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ROBOCHOP: the future of manufacturing?

4th June 2015


Internet users from around the world accessed four industrial robots via a 3D web app or their smart phones and created small cubist designs which were then created by the robots. Jonathan Wilkins reports

Omnipresence or ubiquity is the ability to be everywhere and witness everything that happens at a given time. Sounds like an impossibility for us humans, right? Or is the internet making it a reality? Think about it, you can have a video call with someone from the other side of the world, remotely access surveillance footage in real time and track shipments from door to door - all online. We no longer have to physically be somewhere to influence our surroundings.

The main event at this year's CeBIT - the world's largest exhibition for all things IT and digital business - was CODE_n15 and its live demonstration of Industry 4.0 and the Internet of Things (IoT). It’s called ROBOCHOP and we strongly urge you to have a look at the website.

Four industrial six-axis robots stood silent and waiting in Hall 16 at CeBIT; waiting for their instructions. Internet users around the world could access the machines via the website, where a 3D web app enabled them to create small cubist designs. People could even do this on their smart phones.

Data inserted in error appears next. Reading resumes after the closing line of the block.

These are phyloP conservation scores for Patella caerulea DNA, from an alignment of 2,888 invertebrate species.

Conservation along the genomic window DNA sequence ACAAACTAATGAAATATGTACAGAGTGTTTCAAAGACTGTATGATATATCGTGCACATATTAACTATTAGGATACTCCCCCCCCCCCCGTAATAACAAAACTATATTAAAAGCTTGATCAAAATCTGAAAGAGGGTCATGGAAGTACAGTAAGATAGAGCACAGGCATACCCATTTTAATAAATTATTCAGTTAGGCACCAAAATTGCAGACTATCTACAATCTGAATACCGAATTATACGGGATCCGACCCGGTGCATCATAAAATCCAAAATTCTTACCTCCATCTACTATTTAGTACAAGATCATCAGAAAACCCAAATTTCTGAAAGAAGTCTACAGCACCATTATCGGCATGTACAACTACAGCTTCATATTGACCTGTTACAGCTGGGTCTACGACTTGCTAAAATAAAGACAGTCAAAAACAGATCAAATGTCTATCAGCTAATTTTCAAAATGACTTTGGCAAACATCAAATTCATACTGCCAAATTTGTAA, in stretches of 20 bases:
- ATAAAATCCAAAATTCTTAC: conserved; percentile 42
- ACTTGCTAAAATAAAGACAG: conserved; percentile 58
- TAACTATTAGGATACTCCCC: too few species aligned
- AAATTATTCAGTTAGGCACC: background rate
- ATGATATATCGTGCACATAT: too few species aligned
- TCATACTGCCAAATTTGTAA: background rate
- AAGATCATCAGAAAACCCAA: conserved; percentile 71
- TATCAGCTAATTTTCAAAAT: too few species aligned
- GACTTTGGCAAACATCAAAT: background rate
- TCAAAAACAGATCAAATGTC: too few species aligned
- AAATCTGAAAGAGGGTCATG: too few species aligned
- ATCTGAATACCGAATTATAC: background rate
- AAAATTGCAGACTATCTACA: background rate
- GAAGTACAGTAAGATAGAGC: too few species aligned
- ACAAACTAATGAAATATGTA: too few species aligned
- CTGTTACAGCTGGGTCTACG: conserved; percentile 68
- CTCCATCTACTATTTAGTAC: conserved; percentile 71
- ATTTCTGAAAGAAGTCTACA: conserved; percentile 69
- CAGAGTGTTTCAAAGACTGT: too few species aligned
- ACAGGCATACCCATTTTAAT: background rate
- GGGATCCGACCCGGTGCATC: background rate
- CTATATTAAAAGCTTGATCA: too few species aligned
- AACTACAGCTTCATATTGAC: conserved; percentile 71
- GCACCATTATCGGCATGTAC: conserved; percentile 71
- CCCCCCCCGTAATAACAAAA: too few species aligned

Once submitted and approved, a selection of the designs was sculptured by the robots: the medium - a polystyrene cube (50x50x50cm), the method - a hot-wire cutting tool with coaxial cooling.

Over the five days of CeBIT, 2,000 pieces were created and later shipped to their designers.

ROBOCHOP was a working example of some of the industry buzzwords that have been touted around for a while now. It was a sneak peak at a future that could have consumers remotely and directly accessing industrial production equipment to manufacture their own personalised parts.

The IoT and smarter automation can help turn ideas for three-dimensional designs into physical products easier than ever before in history.

Want a part, know the specifications? Log on to our website, click a few buttons and robots will furnish your request and ship it out to you. Perhaps even via a drone. The technology is practically there already.

So what does the future hold for us as an industrial obsolete and spares supplier? Due to new levels of interconnectedness and intensive big data mining, some industrial plants can already perform self-analysis and self-diagnosis. Sophisticated automated networks have made engineers omnipotent and omnipresent, if only in a specific facility.

The next stage will be a plant that can predict which parts need replacing and when. The robots and computers will know exactly when to order the replacement and it could be done automatically through a supplier; no costly downtime. In the not so distant future, we here at European Automation could be dealing with automated computer generated requests instead of engineers picking up the phone and ringing us.

The future looks like it will be one of flexible production lines and super lean manufacturing.

But let's not get too ahead of ourselves. With 60% of the population still without internet access it might be a while before engineers really become omnipresent within their industrial plants and before customers will find themselves in the driving seat.

Jonathan Wilkins is marketing manager of European Automation, Stafford, UK.







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